Sahail Ashraf posted on 23 September 2020
LinkedIn has always helped users with guides and advice. Now it’s brought out a brand new guide for social media managers. Is it worth a read?
LinkedIn is a huge professional network, and it continues to grow and exceed expectations. The social media platform has also been pushing recently to make sure it is more accessible to its users. This has involved making it’s feeds less stuffy and more like those of Facebook and other social giants. Things are changing, in other words.
Now, LinkedIn has decided to pull together a special guide for social media managers and professionals. And it’s a full guide that offers a ton of advice. We thought we would get into it and see what advice and insights we can glean.
The guide kind of starts out with the basics, a real attempt to explain why social media marketing is important for a business. Readers of this blog will need no convincing of this, but it seems LinkedIn is jumping on the cause that has motivated so many social media channels recently. It’s effectively reminding us of what is important with social media marketing, quite possibly in an attempt to get even more people on board.
However, section 2 cuts right to the chase. It’s called ‘Why social media managers should spend time on LinkedIn’. Right there, it shows exactly what LinkedIn is trying to achieve with the guide, and it actually delivers a good pitch.
The whole crux of LinkedIn’s argument here is that, yes, prospects do spend time on other social media platforms, but with LinkedIn they are simply in a different state of mind than they are on Facebook,or Twitter. LinkedIn argues that contacts on LinkedIn are in the right place and the right mindset to purchase. It’s a bold claim, but it does kind of make sense. LinkedIn has very carefully cultivated a professional feel and approach, one that fits the B2B model easily. You don’t go on there to share funny cat videos or to rant about the latest TV plot twist. You go on there to find useful information about business topics, and to connect with people in your industry or professional area of interest. So it makes sense to say that people on LinkedIn are simply in a different place than they are on other platforms.
Then the report hits you with the numbers. It talks about having well over 600 million members. That stat alone is one to raise eyebrows if you aren’t already on LinkedIn for your brand. But it gets even more interesting, because it starts dishing out percentages that seem truly compelling.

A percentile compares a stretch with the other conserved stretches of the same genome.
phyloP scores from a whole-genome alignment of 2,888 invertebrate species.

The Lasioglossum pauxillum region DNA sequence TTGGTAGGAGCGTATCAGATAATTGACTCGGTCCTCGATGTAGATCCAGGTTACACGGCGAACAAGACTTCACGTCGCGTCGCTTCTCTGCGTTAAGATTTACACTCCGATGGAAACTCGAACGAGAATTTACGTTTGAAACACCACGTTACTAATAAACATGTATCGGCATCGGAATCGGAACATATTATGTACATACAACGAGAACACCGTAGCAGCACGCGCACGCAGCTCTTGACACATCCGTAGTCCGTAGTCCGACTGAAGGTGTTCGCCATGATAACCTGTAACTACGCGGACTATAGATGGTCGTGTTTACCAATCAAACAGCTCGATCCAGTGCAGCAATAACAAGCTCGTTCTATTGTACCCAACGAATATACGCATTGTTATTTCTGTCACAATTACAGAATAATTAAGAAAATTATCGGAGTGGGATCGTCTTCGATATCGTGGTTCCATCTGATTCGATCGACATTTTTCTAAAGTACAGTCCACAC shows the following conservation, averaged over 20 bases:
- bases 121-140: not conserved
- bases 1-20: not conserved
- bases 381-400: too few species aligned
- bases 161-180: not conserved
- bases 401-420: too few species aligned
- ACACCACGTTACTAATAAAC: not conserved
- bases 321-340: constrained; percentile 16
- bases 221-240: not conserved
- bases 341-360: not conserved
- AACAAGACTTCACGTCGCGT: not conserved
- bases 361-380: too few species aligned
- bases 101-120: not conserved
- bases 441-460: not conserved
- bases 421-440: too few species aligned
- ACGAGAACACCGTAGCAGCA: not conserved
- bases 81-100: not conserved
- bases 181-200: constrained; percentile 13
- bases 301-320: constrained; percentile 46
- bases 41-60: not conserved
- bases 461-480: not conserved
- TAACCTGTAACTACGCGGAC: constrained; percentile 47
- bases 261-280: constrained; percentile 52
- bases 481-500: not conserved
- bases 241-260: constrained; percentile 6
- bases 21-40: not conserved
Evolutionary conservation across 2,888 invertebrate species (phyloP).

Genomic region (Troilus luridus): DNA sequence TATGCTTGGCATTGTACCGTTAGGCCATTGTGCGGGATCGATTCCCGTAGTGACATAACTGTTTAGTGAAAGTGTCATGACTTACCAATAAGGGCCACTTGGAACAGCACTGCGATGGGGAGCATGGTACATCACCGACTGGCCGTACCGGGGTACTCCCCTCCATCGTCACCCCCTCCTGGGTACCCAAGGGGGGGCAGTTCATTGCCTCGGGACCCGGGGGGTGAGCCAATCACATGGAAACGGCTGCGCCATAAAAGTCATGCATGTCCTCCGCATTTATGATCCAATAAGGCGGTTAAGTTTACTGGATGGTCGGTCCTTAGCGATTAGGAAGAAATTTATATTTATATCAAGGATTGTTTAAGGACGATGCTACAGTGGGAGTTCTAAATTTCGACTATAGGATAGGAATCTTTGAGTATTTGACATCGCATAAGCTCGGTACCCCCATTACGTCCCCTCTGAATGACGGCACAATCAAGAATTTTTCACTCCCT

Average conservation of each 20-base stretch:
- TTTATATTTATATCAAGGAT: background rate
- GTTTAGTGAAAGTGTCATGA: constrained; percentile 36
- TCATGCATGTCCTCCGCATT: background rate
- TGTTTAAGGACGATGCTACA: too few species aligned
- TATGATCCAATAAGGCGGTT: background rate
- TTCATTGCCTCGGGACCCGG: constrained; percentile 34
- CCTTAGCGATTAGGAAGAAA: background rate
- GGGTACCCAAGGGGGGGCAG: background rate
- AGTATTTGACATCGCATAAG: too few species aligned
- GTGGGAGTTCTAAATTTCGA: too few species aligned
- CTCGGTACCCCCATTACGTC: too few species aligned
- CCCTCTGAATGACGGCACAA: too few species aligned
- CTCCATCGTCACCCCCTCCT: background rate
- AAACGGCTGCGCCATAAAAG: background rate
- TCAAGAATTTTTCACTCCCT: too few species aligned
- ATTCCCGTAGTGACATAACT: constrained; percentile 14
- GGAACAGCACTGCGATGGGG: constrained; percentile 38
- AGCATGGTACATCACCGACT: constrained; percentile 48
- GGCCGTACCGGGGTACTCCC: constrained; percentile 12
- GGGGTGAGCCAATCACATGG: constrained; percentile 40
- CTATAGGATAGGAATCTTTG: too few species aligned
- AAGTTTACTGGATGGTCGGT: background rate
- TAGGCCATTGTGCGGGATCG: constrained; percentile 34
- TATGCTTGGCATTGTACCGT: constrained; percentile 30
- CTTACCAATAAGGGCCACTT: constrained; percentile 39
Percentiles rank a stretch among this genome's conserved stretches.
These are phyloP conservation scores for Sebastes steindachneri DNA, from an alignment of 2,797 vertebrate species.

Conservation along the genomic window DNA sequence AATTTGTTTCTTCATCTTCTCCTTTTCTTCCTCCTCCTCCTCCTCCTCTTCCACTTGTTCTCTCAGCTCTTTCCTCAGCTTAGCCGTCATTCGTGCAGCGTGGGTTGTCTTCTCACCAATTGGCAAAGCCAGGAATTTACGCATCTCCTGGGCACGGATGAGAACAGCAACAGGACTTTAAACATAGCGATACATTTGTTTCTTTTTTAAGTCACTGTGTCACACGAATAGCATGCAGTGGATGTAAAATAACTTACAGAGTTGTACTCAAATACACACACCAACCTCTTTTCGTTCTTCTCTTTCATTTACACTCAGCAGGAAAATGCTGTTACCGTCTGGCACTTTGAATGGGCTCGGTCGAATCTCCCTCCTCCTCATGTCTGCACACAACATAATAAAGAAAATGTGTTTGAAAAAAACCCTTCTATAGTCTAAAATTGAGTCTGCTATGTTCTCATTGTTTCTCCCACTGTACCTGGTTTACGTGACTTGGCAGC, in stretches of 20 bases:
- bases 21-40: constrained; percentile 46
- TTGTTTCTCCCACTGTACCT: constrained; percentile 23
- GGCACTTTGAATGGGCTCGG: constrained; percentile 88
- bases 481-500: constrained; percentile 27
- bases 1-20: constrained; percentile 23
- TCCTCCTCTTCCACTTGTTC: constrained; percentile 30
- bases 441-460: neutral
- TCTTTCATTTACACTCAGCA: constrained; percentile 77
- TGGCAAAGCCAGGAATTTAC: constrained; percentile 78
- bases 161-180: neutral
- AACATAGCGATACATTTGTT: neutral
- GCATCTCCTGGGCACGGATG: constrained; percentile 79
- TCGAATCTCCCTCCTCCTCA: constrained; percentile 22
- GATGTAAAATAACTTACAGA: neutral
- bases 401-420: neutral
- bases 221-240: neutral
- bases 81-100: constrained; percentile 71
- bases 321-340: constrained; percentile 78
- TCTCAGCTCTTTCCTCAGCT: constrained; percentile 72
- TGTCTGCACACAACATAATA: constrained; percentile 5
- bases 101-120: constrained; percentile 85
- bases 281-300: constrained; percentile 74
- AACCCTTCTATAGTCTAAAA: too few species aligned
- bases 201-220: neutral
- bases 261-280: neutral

One key percentage is that 92% of B2B marketers use LinkedIn to share content. This is important, and a social media manager isn’t going to ignore a stat like that one. However, the truly compelling stat comes when the report states that 90% of B2B marketers leverage LinkedIn over other platforms.
The next key section is about storytelling. And no matter what people may think about LinkedIn, this one is absolutely on the money.
This section really dives deep into how to properly manage your LinkedIn page to drive traffic and growth. One thing that really sets LinkedIn apart from other channels (until recently at least) is its willingness to help people get the most out of the platform. It’s full of support and advice. The best thing about this support and advice is that it is actionable and actually very effective. Whenever LinkedIn decides to help users, it always goes all out.
That is very much the case here, with clear advice on setting up pages, the customer journey and other aspects of building a presence on LinkedIn. It’s just helpful, plain and simple.
The guide then goes on to talk about setting up content calendars and using the famous 4.1.1 rule for content.
Like most great pieces of advice, this guide is only useful if people act upon it. However, there is one key aspect here that makes it potentially one of the most useful guides you can have.
The marketing team at LinkedIn (the team that created the guide) literally shows you the step by step process it took to get to a million followers on LinkedIn. Now, if we are looking at the exact same process used to get 1 million followers, and the guys who work at the place where all this happens are telling us what to do, we would be kind of foolish not to follow their lead, right?
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